THE TWO AMERICAN PRESIDENTS

A DUAL BIOGRAPY OF ABRAHAM LINCOLN AND JEFFERSON DAVIS

Chadwick (Brother Against Brother, 1997) recounts what are by now well-known details in the lives of Lincoln, the prairie stalwart, and Davis, the gentleman farmer from Mississippi, who respectively led the United States and the Confederate States during the Civil War. His conclusion: that the two leaders were different, and that their personalities influenced the outcome of the conflict. Lincoln was stern, austere, in control of his emotions, although —ambition burned in him like an incandescent candle.— Davis, mercurial and violence-prone, was —a steaming cauldron,— although he —was governing as a humanitarian interested in preserving individual liberties and running the army as an enlightened commander.— Stir in cannons, and you have Appomattox. Chadwick does hit on a note of interest, for just a moment, when he briefly examines the unfolding scholarly literature on various attempts by the two leaders to have each other assassinated (one thinks of Kennedy and Castro); he cites Federal papers captured by Confederates at Richmond that ordered the immediate execution of Davis and his cabinet, and he suggests that John Wilkes Booth was under Davis’s orders, but only to kidnap Lincoln from the Ford Theatre. Chadwick’s unapologetic reversion to the Great Man theory of history will not impress professional historians, who have long since attributed to other causes’superior firepower, control of the seas—the eventual Union victory over the secessionists. Neither, because the book is so poorly written, will it likely impress Civil War buffs, who will already have almost all the information Chadwick presents. Relentlessly disappointing. (24 pages photos, not seen)

Pub Date: June 1, 1998

ISBN: 1-55972-462-5

Page Count: 288

Publisher: Birch Lane Press

Review Posted Online: May 20, 2010

Kirkus Reviews Issue: May 1, 1998

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If the authors are serious, this is a silly, distasteful book. If they are not, it’s a brilliant satire.

THE 48 LAWS OF POWER

The authors have created a sort of anti-Book of Virtues in this encyclopedic compendium of the ways and means of power.

Everyone wants power and everyone is in a constant duplicitous game to gain more power at the expense of others, according to Greene, a screenwriter and former editor at Esquire (Elffers, a book packager, designed the volume, with its attractive marginalia). We live today as courtiers once did in royal courts: we must appear civil while attempting to crush all those around us. This power game can be played well or poorly, and in these 48 laws culled from the history and wisdom of the world’s greatest power players are the rules that must be followed to win. These laws boil down to being as ruthless, selfish, manipulative, and deceitful as possible. Each law, however, gets its own chapter: “Conceal Your Intentions,” “Always Say Less Than Necessary,” “Pose as a Friend, Work as a Spy,” and so on. Each chapter is conveniently broken down into sections on what happened to those who transgressed or observed the particular law, the key elements in this law, and ways to defensively reverse this law when it’s used against you. Quotations in the margins amplify the lesson being taught. While compelling in the way an auto accident might be, the book is simply nonsense. Rules often contradict each other. We are told, for instance, to “be conspicuous at all cost,” then told to “behave like others.” More seriously, Greene never really defines “power,” and he merely asserts, rather than offers evidence for, the Hobbesian world of all against all in which he insists we live. The world may be like this at times, but often it isn’t. To ask why this is so would be a far more useful project.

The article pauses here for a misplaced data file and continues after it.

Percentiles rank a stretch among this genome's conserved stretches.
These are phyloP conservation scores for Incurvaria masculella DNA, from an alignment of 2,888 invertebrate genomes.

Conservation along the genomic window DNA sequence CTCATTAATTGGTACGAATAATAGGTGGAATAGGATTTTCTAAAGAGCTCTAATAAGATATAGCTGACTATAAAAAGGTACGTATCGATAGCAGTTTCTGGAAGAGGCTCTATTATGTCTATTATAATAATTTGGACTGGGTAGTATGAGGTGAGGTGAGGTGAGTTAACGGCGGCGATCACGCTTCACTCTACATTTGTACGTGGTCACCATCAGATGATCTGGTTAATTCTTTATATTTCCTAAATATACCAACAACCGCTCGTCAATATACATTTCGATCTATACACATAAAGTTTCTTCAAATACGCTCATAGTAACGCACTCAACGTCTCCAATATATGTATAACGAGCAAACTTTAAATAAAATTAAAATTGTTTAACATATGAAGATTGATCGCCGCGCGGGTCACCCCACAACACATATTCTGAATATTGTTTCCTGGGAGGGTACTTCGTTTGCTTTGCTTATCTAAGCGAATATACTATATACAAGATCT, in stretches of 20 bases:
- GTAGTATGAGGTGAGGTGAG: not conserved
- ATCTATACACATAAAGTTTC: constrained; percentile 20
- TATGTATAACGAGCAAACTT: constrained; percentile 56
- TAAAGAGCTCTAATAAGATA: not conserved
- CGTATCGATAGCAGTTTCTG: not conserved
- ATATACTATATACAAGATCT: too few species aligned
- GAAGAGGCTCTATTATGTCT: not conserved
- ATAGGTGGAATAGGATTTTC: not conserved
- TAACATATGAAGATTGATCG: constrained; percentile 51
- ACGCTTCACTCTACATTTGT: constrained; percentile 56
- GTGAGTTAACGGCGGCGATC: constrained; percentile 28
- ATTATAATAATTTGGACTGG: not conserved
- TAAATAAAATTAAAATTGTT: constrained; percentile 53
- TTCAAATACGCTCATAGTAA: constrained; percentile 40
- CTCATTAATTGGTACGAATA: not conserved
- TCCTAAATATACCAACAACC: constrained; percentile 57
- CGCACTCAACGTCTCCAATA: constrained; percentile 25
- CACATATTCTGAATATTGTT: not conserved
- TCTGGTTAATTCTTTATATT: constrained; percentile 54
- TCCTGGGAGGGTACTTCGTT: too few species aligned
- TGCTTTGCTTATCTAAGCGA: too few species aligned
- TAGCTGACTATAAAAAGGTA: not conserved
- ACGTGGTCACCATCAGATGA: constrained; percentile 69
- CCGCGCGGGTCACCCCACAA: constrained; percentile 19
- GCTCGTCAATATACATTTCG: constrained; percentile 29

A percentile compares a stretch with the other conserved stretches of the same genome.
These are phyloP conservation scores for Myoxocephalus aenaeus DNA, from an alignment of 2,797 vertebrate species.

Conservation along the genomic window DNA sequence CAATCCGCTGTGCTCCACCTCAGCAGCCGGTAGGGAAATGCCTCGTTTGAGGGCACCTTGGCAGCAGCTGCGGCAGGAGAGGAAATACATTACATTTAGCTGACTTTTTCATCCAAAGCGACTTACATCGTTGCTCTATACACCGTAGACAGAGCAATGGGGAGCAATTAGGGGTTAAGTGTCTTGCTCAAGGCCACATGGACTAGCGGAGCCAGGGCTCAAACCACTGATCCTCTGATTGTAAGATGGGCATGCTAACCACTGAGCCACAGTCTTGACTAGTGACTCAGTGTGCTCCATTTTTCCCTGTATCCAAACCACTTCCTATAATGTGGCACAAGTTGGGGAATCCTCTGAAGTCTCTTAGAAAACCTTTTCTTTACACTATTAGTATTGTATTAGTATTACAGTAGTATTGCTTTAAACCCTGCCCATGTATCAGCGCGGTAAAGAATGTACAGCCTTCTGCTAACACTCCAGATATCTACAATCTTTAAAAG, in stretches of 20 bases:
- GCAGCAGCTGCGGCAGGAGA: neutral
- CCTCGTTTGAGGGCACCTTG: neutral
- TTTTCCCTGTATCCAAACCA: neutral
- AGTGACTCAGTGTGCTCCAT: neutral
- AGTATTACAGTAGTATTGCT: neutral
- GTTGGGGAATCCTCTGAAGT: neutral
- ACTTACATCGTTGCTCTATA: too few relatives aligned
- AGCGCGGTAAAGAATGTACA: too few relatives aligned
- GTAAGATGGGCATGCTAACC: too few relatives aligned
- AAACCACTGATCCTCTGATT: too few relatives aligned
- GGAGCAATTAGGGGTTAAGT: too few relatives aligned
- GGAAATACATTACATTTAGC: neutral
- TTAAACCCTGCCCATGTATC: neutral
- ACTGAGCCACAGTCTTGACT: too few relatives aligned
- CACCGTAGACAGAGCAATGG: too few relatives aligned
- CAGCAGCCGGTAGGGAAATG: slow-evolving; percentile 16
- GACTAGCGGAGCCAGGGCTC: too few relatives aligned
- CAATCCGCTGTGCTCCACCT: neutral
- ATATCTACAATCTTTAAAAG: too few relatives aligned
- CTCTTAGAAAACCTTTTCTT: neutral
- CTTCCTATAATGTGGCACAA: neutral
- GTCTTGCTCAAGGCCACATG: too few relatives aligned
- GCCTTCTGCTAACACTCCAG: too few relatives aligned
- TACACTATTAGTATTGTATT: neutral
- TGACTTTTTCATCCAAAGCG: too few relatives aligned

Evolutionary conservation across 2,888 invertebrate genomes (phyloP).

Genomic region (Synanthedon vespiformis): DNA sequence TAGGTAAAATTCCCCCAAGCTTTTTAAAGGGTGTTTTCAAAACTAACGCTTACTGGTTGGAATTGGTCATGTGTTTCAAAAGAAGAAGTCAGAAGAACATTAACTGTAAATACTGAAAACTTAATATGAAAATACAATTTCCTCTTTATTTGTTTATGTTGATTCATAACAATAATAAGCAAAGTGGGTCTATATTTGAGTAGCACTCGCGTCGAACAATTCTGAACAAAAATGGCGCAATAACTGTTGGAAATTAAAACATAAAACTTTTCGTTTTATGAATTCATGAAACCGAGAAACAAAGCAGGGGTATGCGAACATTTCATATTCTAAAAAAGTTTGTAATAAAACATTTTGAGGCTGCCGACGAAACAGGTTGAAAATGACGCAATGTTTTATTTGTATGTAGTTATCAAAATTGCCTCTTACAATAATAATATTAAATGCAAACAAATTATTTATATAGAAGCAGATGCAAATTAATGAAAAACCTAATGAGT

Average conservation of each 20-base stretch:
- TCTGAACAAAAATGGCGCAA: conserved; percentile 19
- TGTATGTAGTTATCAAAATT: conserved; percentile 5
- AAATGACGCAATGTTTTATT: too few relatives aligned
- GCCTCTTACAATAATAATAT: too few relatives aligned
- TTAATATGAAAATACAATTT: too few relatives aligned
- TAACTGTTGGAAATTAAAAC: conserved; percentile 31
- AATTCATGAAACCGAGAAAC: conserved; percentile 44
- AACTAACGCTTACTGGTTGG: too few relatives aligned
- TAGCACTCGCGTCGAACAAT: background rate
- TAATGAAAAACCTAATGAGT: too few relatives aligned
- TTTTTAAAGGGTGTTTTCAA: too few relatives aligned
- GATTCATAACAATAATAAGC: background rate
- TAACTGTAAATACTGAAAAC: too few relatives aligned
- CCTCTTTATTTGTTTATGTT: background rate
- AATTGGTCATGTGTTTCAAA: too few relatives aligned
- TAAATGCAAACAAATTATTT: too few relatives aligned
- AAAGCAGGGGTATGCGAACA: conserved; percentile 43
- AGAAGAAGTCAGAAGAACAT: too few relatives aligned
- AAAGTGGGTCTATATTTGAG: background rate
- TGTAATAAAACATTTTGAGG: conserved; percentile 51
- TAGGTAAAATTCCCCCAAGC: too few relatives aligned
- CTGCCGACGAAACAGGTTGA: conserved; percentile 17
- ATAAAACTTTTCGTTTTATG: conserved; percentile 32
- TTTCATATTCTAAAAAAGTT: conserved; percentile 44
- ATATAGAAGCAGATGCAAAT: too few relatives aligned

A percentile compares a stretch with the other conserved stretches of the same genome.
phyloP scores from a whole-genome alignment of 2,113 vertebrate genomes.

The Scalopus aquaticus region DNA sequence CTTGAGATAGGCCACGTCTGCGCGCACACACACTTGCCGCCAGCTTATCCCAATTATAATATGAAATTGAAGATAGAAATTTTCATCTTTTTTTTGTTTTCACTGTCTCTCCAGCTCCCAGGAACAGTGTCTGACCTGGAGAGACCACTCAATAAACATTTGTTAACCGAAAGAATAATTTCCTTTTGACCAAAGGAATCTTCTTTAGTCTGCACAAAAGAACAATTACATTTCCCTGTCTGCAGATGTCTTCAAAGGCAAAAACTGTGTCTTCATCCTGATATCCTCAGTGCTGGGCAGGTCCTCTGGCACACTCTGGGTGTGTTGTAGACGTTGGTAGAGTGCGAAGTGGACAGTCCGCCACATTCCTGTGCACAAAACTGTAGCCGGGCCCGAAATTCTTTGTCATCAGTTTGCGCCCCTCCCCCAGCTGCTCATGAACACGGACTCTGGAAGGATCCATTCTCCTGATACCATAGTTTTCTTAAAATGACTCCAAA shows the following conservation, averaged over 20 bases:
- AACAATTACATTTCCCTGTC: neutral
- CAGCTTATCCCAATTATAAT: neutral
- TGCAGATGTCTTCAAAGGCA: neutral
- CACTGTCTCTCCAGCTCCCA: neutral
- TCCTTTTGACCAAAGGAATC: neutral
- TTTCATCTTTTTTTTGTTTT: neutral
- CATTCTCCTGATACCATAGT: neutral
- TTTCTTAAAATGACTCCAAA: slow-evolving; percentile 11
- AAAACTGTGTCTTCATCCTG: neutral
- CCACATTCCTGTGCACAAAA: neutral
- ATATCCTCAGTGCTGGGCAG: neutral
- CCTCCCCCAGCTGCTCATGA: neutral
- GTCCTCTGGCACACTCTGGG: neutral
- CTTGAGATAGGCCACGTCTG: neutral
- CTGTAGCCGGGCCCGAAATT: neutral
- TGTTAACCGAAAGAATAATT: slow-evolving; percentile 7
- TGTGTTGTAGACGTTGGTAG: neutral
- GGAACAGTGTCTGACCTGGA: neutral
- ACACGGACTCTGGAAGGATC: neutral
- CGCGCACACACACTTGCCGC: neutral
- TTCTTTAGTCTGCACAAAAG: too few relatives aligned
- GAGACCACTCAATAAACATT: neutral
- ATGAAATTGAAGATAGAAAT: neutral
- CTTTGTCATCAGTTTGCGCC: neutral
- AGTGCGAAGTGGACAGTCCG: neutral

If the authors are serious, this is a silly, distasteful book. If they are not, it’s a brilliant satire.

Pub Date: Sept. 1, 1998

ISBN: 0-670-88146-5

Page Count: 430

Publisher: Viking

Review Posted Online: May 20, 2010

Kirkus Reviews Issue: July 15, 1998

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The author's youthfulness helps to assure the inevitable comparison with the Anne Frank diary although over and above the...

NIGHT

Elie Wiesel spent his early years in a small Transylvanian town as one of four children. 

He was the only one of the family to survive what Francois Maurois, in his introduction, calls the "human holocaust" of the persecution of the Jews, which began with the restrictions, the singularization of the yellow star, the enclosure within the ghetto, and went on to the mass deportations to the ovens of Auschwitz and Buchenwald. There are unforgettable and horrifying scenes here in this spare and sombre memoir of this experience of the hanging of a child, of his first farewell with his father who leaves him an inheritance of a knife and a spoon, and of his last goodbye at Buchenwald his father's corpse is already cold let alone the long months of survival under unconscionable conditions. 

The author's youthfulness helps to assure the inevitable comparison with the Anne Frank diary although over and above the sphere of suffering shared, and in this case extended to the death march itself, there is no spiritual or emotional legacy here to offset any reader reluctance.

Pub Date: Jan. 16, 2006

ISBN: 0374500010

Page Count: 120

Publisher: Hill & Wang

Review Posted Online: Oct. 7, 2011

Kirkus Reviews Issue: Jan. 15, 2006

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